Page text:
GHA Report AID POLICY: Record donor aid, record costs
DAKAR, 20 July 2011 (IRIN) – Institutional donor aid in 2010 was at its highest-ever level – US$16.7 billion – but so were aid costs, says aid watchdog Development Initiatives in its annual Global Humanitarian Assistance (GHA) report, released today.
The report, which looks at aid year-on-year over the past decade, also shows that disaster preparedness is consistently sidelined; and that emergency aid is spent in the same countries year-on-year, begging the question: is it the right solution to the problem?
Largely responsible for the boost in aid were the USA, Canada and Japan, according to the GHA. Their increases offset the declining aid budgets of a number of donors, including the Netherlands, Austria, Denmark, Greece, Korea, Portugal and Ireland – all of which watched their aid budgets shrink for the second year in a row.
Donors outside the Organisation for Economic Co-operation and Development’s Development Assistance Committee (DAC) [www.oecd.org/dac/] also gave more: between 2005 and 2009 their foreign assistance more than doubled from $4.6 billion to $10.4 billion, according to a second Development Initiatives report by Kerry Smith: Non-DAC Donors and Humanitarian Aid: Shifting Structures, Changing Trends.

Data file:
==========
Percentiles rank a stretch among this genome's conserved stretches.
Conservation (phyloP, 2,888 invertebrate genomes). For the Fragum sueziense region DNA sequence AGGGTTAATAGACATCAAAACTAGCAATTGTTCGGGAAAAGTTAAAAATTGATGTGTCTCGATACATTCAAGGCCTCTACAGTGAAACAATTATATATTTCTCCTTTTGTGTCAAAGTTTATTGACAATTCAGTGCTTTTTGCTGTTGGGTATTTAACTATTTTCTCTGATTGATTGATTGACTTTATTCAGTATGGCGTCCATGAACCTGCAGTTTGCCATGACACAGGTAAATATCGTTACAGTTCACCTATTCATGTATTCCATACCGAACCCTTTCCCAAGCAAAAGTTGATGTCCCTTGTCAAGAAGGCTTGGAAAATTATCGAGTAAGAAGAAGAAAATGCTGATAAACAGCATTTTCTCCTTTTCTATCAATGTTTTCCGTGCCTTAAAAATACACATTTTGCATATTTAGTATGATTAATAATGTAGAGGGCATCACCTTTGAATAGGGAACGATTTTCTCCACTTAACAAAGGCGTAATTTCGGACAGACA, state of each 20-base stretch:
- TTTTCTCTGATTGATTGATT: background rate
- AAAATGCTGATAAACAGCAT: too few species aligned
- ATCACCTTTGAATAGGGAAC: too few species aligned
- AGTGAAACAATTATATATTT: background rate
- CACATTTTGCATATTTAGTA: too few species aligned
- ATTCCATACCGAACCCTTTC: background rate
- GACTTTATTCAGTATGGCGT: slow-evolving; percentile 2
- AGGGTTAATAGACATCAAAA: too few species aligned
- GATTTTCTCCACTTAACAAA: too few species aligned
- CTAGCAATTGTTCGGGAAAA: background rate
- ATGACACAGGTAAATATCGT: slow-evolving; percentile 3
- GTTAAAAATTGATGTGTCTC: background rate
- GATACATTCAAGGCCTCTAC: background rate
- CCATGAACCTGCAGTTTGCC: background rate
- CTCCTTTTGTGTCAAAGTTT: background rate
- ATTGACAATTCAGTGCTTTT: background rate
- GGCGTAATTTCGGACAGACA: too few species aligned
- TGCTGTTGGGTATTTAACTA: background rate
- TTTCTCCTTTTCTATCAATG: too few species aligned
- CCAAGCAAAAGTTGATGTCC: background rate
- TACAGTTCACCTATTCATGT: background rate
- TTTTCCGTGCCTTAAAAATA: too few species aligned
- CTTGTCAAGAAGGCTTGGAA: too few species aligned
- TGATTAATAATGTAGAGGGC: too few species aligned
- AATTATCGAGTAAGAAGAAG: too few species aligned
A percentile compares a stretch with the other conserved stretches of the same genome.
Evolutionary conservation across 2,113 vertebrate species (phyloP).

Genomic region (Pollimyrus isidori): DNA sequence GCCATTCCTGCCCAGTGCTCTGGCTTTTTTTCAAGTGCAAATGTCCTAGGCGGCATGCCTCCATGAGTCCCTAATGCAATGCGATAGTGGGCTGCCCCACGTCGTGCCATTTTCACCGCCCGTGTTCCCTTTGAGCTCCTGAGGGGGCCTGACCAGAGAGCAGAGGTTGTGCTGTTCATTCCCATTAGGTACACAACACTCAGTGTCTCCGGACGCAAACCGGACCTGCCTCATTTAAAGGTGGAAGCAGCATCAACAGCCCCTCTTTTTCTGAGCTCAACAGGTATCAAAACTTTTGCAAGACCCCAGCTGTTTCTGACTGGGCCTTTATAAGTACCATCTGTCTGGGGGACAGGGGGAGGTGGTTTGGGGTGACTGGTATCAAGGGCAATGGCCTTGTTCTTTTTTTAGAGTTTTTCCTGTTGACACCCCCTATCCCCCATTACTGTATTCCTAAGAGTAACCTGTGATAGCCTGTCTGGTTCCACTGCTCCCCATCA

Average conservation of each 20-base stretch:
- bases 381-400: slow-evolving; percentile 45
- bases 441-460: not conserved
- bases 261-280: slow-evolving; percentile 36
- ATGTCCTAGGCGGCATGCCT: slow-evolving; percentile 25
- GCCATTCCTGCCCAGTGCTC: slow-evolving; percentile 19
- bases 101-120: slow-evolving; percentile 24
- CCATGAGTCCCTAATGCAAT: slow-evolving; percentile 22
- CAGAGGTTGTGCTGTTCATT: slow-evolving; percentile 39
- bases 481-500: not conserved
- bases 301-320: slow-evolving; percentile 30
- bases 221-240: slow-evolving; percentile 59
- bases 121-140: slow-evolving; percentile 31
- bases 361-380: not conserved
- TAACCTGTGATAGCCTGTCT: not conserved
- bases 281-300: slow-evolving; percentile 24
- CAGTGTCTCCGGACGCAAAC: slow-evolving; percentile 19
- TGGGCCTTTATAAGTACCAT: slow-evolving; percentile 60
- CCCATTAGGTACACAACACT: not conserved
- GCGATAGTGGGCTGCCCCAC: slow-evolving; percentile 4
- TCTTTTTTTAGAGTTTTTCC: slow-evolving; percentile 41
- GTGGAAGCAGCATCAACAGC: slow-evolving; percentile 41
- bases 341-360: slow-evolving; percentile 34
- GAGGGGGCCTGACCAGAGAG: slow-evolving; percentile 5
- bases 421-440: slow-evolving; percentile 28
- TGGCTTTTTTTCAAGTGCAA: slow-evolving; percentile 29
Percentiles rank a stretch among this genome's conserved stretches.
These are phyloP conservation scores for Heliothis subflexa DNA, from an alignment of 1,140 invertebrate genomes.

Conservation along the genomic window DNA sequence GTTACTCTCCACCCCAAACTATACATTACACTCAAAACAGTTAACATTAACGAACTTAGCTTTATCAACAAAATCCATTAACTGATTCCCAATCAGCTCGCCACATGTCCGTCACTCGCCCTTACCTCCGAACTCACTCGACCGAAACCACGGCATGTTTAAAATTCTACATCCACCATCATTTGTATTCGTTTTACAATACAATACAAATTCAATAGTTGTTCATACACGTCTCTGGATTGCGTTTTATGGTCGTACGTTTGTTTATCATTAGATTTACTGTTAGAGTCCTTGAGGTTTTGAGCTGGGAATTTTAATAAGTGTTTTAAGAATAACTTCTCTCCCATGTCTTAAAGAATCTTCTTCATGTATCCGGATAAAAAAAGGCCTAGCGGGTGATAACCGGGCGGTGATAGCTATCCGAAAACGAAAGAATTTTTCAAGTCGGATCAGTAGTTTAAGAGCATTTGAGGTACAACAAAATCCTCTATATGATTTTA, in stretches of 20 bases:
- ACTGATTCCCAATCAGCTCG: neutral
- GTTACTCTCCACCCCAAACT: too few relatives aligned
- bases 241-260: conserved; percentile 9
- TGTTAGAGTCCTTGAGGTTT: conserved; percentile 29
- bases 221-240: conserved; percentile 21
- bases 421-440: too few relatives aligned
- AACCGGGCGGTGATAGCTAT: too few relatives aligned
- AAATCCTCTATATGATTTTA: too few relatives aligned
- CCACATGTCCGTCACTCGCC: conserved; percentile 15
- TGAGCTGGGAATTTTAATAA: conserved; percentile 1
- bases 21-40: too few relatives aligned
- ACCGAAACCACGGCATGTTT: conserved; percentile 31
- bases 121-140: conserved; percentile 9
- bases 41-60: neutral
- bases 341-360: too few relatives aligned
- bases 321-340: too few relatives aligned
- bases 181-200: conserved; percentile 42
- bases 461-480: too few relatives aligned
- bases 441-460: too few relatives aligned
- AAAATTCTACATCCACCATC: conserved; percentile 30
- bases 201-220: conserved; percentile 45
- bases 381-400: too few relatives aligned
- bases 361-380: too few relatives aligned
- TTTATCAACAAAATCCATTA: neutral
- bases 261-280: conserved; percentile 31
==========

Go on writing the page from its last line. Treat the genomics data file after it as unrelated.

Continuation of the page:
But the additional funding does not go as far as it used to: price rises in food and fuel have “put pressure on the system and reduced buying power”, said GHA programme leader Jan Kellett. Fats and cereal costs more than doubled between 2007 and 2008, and continued to rise throughout 2010, while the cost of delivering them also continued to rise, according to Development Initiatives and the UN.
The UN estimates international food prices reached an all-time high in February 2011.
This and other factors meant the unmet needs in UN emergency appeals “worryingly” grew from 30 to 37 percent, according to Kellett. UN appeals for the occupied Palestinian territory (oPt), Chad, Central African Republic and Uganda all experienced a widening in their funding gaps in 2010, according to the report.
Another area of unmet need was disaster preparedness and risk reduction, which received just 75 US cents out of every $100 spent on aid, according to Development Initiatives, reaching just $835 million in 2009.
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